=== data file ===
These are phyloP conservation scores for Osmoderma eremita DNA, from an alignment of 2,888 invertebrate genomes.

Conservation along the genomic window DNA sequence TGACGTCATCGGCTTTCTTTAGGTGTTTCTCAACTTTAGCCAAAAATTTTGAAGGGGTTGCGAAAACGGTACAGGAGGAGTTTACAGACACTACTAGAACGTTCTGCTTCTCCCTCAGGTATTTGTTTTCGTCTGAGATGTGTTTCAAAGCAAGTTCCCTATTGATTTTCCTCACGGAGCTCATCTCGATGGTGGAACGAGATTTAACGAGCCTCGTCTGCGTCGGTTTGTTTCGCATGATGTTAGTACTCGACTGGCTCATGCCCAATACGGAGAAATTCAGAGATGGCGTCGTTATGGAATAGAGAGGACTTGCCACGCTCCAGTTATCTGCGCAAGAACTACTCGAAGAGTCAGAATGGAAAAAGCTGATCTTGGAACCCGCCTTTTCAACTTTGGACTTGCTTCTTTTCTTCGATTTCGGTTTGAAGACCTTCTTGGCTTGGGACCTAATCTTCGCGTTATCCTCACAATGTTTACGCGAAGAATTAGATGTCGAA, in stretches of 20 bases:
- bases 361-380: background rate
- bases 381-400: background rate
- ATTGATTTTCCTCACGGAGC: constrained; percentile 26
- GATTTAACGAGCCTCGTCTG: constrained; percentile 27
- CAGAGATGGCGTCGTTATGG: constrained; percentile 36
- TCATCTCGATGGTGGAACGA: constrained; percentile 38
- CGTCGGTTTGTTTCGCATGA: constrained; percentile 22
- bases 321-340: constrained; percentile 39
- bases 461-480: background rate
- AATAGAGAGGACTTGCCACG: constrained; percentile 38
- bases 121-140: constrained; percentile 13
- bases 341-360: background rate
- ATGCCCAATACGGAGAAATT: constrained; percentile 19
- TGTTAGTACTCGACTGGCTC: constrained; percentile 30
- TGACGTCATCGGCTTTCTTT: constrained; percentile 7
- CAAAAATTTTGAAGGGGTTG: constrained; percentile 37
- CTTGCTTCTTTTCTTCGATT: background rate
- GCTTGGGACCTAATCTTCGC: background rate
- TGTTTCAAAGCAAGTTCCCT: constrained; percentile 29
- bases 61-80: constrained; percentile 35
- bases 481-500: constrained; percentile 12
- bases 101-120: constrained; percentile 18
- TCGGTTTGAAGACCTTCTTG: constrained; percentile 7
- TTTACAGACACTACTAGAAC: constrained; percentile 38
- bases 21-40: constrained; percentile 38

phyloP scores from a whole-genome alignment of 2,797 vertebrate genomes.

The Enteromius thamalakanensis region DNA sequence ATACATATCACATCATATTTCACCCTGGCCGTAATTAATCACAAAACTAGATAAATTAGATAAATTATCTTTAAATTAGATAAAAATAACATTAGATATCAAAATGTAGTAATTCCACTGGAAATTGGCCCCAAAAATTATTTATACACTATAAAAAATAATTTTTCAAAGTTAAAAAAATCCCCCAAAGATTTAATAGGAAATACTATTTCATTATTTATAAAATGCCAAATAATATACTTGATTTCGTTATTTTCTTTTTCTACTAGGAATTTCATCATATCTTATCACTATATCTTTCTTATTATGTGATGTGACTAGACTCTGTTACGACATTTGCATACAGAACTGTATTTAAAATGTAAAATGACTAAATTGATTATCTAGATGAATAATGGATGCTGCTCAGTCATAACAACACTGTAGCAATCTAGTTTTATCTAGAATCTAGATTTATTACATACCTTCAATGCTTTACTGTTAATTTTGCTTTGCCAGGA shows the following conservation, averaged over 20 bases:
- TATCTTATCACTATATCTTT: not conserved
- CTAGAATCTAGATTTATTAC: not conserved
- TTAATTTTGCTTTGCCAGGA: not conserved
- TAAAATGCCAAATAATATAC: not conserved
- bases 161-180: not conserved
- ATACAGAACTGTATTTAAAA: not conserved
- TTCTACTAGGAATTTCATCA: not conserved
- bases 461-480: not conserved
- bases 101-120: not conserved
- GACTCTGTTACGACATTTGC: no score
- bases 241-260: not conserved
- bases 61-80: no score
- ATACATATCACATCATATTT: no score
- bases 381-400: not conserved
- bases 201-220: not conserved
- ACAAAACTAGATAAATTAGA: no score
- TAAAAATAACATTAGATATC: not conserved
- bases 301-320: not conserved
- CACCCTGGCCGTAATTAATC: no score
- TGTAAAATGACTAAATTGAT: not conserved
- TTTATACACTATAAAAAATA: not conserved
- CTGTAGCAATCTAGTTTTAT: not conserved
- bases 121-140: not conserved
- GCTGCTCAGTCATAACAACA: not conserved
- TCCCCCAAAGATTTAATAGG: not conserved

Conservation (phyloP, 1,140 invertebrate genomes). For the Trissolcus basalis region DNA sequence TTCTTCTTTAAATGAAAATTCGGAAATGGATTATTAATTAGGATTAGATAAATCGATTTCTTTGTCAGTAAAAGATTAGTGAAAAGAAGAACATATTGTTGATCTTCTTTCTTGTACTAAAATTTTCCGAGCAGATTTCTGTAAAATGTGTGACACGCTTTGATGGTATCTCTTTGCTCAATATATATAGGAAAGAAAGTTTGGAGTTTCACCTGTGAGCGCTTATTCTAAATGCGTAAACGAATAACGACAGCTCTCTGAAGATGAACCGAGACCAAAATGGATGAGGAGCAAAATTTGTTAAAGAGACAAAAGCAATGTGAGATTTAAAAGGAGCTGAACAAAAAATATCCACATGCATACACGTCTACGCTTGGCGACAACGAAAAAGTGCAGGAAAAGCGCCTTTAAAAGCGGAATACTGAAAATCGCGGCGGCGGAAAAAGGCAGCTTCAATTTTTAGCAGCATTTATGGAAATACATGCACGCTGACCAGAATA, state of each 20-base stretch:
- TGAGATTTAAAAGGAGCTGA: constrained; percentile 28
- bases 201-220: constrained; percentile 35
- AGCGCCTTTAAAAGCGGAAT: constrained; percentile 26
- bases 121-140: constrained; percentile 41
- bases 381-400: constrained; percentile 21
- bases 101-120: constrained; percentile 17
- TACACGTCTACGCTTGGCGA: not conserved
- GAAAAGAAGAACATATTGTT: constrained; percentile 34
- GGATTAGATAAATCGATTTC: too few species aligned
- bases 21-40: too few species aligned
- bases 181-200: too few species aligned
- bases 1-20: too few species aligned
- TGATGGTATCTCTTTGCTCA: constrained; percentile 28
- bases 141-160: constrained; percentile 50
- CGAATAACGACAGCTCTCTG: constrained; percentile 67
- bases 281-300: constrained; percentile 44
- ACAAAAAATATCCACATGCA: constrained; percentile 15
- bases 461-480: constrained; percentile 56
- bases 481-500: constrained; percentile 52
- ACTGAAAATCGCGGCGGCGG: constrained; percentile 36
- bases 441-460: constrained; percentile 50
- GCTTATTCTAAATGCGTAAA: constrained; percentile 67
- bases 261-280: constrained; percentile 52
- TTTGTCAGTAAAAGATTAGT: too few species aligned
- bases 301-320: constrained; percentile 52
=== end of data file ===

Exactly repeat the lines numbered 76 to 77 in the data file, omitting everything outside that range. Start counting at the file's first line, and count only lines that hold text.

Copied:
- bases 441-460: constrained; percentile 50
- GCTTATTCTAAATGCGTAAA: constrained; percentile 67